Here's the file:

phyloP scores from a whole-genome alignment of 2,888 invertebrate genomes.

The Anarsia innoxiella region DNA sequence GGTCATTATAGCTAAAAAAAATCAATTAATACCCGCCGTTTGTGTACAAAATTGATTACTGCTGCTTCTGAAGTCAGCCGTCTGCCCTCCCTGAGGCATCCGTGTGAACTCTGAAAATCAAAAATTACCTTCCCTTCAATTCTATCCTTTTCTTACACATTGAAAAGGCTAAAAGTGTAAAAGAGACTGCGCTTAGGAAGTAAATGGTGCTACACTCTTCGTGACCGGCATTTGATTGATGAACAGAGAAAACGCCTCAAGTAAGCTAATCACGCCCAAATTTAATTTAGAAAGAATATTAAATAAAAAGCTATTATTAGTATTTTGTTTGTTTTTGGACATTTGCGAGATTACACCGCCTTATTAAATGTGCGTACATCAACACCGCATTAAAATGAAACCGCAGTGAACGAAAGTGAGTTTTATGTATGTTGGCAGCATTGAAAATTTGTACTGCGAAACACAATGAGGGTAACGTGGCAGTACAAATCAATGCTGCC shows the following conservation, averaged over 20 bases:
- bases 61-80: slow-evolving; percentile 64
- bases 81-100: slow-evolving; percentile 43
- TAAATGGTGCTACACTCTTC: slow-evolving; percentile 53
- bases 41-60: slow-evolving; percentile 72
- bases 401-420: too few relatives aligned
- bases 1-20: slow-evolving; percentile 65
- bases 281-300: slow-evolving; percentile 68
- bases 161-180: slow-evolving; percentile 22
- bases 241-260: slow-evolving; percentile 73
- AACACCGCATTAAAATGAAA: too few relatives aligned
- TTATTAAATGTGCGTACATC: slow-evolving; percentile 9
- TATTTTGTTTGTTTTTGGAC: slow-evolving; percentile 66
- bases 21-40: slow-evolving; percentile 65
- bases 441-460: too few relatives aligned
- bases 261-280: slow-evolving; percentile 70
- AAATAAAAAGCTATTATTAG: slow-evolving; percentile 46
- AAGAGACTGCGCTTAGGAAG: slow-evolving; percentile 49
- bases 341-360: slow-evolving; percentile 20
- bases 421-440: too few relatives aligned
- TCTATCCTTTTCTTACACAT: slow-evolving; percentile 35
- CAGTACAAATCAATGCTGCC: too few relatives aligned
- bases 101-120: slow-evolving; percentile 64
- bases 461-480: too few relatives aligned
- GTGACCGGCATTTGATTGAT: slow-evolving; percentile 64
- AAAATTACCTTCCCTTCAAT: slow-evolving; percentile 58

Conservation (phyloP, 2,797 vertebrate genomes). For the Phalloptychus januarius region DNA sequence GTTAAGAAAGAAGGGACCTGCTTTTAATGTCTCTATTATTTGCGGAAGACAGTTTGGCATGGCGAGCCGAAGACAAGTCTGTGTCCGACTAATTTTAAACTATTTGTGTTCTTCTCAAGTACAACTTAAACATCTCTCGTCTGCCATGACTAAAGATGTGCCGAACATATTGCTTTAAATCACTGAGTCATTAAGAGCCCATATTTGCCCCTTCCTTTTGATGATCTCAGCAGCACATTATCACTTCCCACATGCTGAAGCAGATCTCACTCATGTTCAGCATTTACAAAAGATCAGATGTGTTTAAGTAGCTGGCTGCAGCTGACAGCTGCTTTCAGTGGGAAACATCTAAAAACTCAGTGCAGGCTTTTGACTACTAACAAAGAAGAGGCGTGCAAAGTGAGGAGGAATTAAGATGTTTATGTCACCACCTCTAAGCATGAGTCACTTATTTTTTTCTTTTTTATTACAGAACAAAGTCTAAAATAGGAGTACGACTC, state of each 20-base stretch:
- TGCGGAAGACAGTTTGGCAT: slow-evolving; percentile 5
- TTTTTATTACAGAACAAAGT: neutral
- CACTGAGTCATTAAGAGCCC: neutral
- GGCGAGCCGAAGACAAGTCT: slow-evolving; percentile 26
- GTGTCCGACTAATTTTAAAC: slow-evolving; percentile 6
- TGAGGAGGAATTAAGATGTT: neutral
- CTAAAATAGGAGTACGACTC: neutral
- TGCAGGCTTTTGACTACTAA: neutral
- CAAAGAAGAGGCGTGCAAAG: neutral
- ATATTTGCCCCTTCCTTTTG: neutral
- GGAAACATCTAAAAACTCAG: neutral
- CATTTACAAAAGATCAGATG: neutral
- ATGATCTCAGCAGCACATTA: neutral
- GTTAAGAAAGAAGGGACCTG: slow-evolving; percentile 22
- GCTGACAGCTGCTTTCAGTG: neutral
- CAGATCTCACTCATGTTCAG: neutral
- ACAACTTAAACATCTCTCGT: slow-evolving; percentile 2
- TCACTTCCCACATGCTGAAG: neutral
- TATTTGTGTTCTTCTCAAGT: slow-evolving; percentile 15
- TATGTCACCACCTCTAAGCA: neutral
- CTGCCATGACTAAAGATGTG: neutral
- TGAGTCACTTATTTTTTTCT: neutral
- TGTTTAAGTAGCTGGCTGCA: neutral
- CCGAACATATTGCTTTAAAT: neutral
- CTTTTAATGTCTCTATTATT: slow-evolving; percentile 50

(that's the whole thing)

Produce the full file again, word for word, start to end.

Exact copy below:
phyloP scores from a whole-genome alignment of 2,888 invertebrate genomes.

The Anarsia innoxiella region DNA sequence GGTCATTATAGCTAAAAAAAATCAATTAATACCCGCCGTTTGTGTACAAAATTGATTACTGCTGCTTCTGAAGTCAGCCGTCTGCCCTCCCTGAGGCATCCGTGTGAACTCTGAAAATCAAAAATTACCTTCCCTTCAATTCTATCCTTTTCTTACACATTGAAAAGGCTAAAAGTGTAAAAGAGACTGCGCTTAGGAAGTAAATGGTGCTACACTCTTCGTGACCGGCATTTGATTGATGAACAGAGAAAACGCCTCAAGTAAGCTAATCACGCCCAAATTTAATTTAGAAAGAATATTAAATAAAAAGCTATTATTAGTATTTTGTTTGTTTTTGGACATTTGCGAGATTACACCGCCTTATTAAATGTGCGTACATCAACACCGCATTAAAATGAAACCGCAGTGAACGAAAGTGAGTTTTATGTATGTTGGCAGCATTGAAAATTTGTACTGCGAAACACAATGAGGGTAACGTGGCAGTACAAATCAATGCTGCC shows the following conservation, averaged over 20 bases:
- bases 61-80: slow-evolving; percentile 64
- bases 81-100: slow-evolving; percentile 43
- TAAATGGTGCTACACTCTTC: slow-evolving; percentile 53
- bases 41-60: slow-evolving; percentile 72
- bases 401-420: too few relatives aligned
- bases 1-20: slow-evolving; percentile 65
- bases 281-300: slow-evolving; percentile 68
- bases 161-180: slow-evolving; percentile 22
- bases 241-260: slow-evolving; percentile 73
- AACACCGCATTAAAATGAAA: too few relatives aligned
- TTATTAAATGTGCGTACATC: slow-evolving; percentile 9
- TATTTTGTTTGTTTTTGGAC: slow-evolving; percentile 66
- bases 21-40: slow-evolving; percentile 65
- bases 441-460: too few relatives aligned
- bases 261-280: slow-evolving; percentile 70
- AAATAAAAAGCTATTATTAG: slow-evolving; percentile 46
- AAGAGACTGCGCTTAGGAAG: slow-evolving; percentile 49
- bases 341-360: slow-evolving; percentile 20
- bases 421-440: too few relatives aligned
- TCTATCCTTTTCTTACACAT: slow-evolving; percentile 35
- CAGTACAAATCAATGCTGCC: too few relatives aligned
- bases 101-120: slow-evolving; percentile 64
- bases 461-480: too few relatives aligned
- GTGACCGGCATTTGATTGAT: slow-evolving; percentile 64
- AAAATTACCTTCCCTTCAAT: slow-evolving; percentile 58

Conservation (phyloP, 2,797 vertebrate genomes). For the Phalloptychus januarius region DNA sequence GTTAAGAAAGAAGGGACCTGCTTTTAATGTCTCTATTATTTGCGGAAGACAGTTTGGCATGGCGAGCCGAAGACAAGTCTGTGTCCGACTAATTTTAAACTATTTGTGTTCTTCTCAAGTACAACTTAAACATCTCTCGTCTGCCATGACTAAAGATGTGCCGAACATATTGCTTTAAATCACTGAGTCATTAAGAGCCCATATTTGCCCCTTCCTTTTGATGATCTCAGCAGCACATTATCACTTCCCACATGCTGAAGCAGATCTCACTCATGTTCAGCATTTACAAAAGATCAGATGTGTTTAAGTAGCTGGCTGCAGCTGACAGCTGCTTTCAGTGGGAAACATCTAAAAACTCAGTGCAGGCTTTTGACTACTAACAAAGAAGAGGCGTGCAAAGTGAGGAGGAATTAAGATGTTTATGTCACCACCTCTAAGCATGAGTCACTTATTTTTTTCTTTTTTATTACAGAACAAAGTCTAAAATAGGAGTACGACTC, state of each 20-base stretch:
- TGCGGAAGACAGTTTGGCAT: slow-evolving; percentile 5
- TTTTTATTACAGAACAAAGT: neutral
- CACTGAGTCATTAAGAGCCC: neutral
- GGCGAGCCGAAGACAAGTCT: slow-evolving; percentile 26
- GTGTCCGACTAATTTTAAAC: slow-evolving; percentile 6
- TGAGGAGGAATTAAGATGTT: neutral
- CTAAAATAGGAGTACGACTC: neutral
- TGCAGGCTTTTGACTACTAA: neutral
- CAAAGAAGAGGCGTGCAAAG: neutral
- ATATTTGCCCCTTCCTTTTG: neutral
- GGAAACATCTAAAAACTCAG: neutral
- CATTTACAAAAGATCAGATG: neutral
- ATGATCTCAGCAGCACATTA: neutral
- GTTAAGAAAGAAGGGACCTG: slow-evolving; percentile 22
- GCTGACAGCTGCTTTCAGTG: neutral
- CAGATCTCACTCATGTTCAG: neutral
- ACAACTTAAACATCTCTCGT: slow-evolving; percentile 2
- TCACTTCCCACATGCTGAAG: neutral
- TATTTGTGTTCTTCTCAAGT: slow-evolving; percentile 15
- TATGTCACCACCTCTAAGCA: neutral
- CTGCCATGACTAAAGATGTG: neutral
- TGAGTCACTTATTTTTTTCT: neutral
- TGTTTAAGTAGCTGGCTGCA: neutral
- CCGAACATATTGCTTTAAAT: neutral
- CTTTTAATGTCTCTATTATT: slow-evolving; percentile 50